India’s Festival of Colors, Holi

Traditionally a Hindu Religious Festival, Holi has become popular among non-Hindus as a celebration of joy, prosperity, happiness, and peace. Although followers observe Holi in various countries around the world, it all began in India, and this is where you will enjoy the best and most immersive Holi celebrations.

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Holi is predominantly a North Indian festival. In the south, it is more subdued and centred around the religious rituals. In the Golden Triangle Tourist Circuit (Delhi, Jaipur, Agra) Holi festivities are more bright and euphoric than other regions. Mathura and Vrindavan, where Lord Krishna spent his childhood, are well known for Holi celebrations.

For single travellers and women, in particular, it is not advisable to venture into the party-filled streets alone. For your safety, join a professional tour company such as Agra Beat for a guided Holi experience.

For a regal encounter to remember forever, join in the celebration of Udaipur’s Mewar Royal Family. Bedecked horses and a royal band lead a magnificent palace procession from the royal residence to Manek Chowk at the City Palace. Afterwards, devotees burn an effigy of Holika on the traditional sacred fire.

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Many hotels organise Holi parties for guests to enjoy the celebrations in a safe environment. If you’re planning to participate, prepare your skin and hair by applying coconut oil before going out to help prevent colour stains.

The essence of Holi is to commemorate the victory of good over evil. The demoness Holika was destroyed through the assistance and intervention of Lord Vishnu – Hindu god of preservation, who then transformed himself into Narasimha – half human and half lion – to kill Holika’s brother the demon king Hiranyakashyap. The bonfire lighting on the eve of Holi is called Holika Dahan and pays tribute to this event. The exuberant street party and colour throwing festivities became known as the “festival of colours” because of the young Lord Krishna’s habit of teasing the village girls with water and colours. In some regions, Holi honours the divine love of Radha for Krishna. Unlike most other festivals, the colour festival has no required religious rituals and is all about letting go of one’s restraints and just having fun, making Holi a popular celebration amongst visitors from around the world.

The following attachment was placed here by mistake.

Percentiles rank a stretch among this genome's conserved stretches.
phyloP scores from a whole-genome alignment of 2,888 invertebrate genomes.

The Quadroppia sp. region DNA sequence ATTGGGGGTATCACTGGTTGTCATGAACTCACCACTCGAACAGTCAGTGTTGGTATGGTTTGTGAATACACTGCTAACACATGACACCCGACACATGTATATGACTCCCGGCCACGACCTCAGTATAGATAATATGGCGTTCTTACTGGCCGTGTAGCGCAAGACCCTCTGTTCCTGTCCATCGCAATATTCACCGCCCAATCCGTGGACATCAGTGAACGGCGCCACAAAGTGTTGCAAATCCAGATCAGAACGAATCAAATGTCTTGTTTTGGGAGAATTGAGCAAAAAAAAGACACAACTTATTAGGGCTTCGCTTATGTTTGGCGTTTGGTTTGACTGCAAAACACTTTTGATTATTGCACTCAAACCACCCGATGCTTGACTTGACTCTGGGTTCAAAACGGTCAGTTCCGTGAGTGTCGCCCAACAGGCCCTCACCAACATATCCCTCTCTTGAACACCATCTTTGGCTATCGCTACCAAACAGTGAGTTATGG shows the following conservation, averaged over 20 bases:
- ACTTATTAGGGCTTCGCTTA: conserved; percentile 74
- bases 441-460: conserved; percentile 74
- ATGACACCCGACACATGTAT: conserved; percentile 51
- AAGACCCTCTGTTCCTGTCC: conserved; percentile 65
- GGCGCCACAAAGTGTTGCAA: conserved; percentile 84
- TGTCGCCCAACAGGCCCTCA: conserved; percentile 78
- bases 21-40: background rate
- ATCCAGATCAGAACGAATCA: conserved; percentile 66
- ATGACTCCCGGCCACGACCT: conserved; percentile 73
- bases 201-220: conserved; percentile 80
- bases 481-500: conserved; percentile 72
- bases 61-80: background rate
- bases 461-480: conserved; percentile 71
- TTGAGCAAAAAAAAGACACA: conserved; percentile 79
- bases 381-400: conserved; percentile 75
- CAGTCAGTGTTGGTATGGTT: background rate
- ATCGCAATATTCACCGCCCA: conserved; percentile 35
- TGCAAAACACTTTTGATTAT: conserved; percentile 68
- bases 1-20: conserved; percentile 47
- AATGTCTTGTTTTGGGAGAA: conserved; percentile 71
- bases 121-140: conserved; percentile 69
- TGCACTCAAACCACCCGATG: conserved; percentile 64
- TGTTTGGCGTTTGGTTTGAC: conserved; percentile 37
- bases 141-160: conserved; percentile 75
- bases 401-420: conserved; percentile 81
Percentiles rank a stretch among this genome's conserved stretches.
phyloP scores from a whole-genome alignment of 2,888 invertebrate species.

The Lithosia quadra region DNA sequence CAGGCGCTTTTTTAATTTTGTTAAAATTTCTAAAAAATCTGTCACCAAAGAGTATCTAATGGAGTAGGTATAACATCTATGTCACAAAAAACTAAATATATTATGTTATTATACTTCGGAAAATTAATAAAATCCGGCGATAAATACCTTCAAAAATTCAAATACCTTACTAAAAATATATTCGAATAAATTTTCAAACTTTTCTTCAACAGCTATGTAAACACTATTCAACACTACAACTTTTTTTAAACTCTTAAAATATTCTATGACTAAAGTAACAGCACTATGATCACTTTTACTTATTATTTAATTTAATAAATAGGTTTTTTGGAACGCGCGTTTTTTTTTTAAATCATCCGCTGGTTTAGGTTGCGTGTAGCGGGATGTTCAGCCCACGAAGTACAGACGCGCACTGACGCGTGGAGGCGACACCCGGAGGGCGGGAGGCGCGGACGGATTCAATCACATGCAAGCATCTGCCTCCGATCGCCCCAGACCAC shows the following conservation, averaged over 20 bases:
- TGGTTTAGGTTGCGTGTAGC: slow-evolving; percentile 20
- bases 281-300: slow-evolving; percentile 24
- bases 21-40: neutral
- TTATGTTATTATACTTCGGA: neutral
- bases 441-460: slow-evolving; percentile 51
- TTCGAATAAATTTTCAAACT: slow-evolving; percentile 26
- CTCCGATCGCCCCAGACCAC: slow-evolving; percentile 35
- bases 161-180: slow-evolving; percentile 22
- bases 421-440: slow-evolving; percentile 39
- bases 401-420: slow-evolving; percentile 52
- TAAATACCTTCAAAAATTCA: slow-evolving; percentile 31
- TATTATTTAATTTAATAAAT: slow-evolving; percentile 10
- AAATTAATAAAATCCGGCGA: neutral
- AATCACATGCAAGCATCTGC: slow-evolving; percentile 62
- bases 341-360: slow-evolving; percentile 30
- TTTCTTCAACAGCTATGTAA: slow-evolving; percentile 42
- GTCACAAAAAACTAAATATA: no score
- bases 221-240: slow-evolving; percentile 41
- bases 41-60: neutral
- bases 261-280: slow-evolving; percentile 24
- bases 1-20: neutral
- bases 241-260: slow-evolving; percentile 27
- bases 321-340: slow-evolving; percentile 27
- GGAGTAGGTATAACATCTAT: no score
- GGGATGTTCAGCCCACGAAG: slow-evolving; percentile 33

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Holi activities begin on the evening of the full moon, with purification rituals and bonfires. The following morning, India comes alive as everyone makes their way into the streets to play Holi, with a riot of colour filling the air. The excitement is tangible as children and adults, locals and foreigners, join in the colourful party. Modern metallics and bright hues, vibrantly coloured water balloons, and coloured water now supplement the traditional natural colour powders used for centuries. Amid the joyous celebration, everyone unites in a rainbow-hued cloud, smearing coloured powders on each other’s faces and drenching the crowds with sprays of coloured water.

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The dates for Holi vary from year to year. In most of India, Holi occurs at the end of winter, on the day after the full moon in March. This year, Holika Dahan (prayers and bonfires) are on the 20th March, with the colour festival on the 21st.

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